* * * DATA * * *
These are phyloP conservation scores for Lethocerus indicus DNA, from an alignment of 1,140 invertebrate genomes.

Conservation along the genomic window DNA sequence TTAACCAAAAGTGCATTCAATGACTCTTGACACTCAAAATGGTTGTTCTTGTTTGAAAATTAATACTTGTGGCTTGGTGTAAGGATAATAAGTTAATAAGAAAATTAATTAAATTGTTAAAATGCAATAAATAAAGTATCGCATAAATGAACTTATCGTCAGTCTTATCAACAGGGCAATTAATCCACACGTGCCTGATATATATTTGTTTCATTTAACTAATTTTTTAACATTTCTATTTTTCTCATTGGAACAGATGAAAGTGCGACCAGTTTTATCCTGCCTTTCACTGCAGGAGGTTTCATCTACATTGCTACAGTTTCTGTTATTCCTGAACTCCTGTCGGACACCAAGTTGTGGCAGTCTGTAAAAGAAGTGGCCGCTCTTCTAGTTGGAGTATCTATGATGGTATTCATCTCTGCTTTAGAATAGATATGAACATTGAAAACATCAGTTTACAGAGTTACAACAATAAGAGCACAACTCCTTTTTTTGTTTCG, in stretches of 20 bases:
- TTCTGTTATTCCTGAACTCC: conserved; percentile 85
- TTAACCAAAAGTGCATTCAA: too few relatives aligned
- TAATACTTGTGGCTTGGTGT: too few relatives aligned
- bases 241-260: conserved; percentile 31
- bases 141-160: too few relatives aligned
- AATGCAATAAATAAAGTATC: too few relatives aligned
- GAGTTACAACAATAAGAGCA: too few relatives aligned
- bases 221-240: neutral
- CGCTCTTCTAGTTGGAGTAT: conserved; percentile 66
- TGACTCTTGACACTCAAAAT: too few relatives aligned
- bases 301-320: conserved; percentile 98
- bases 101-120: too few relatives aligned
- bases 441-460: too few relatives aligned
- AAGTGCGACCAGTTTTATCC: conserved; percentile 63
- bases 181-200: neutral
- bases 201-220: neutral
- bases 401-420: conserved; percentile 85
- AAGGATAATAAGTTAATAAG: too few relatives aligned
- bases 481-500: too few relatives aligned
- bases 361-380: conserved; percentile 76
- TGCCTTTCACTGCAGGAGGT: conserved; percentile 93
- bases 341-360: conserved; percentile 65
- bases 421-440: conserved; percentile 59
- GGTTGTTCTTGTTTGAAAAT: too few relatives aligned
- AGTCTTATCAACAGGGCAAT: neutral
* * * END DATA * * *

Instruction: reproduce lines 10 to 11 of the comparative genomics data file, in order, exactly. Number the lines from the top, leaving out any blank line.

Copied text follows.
- bases 221-240: neutral
- CGCTCTTCTAGTTGGAGTAT: conserved; percentile 66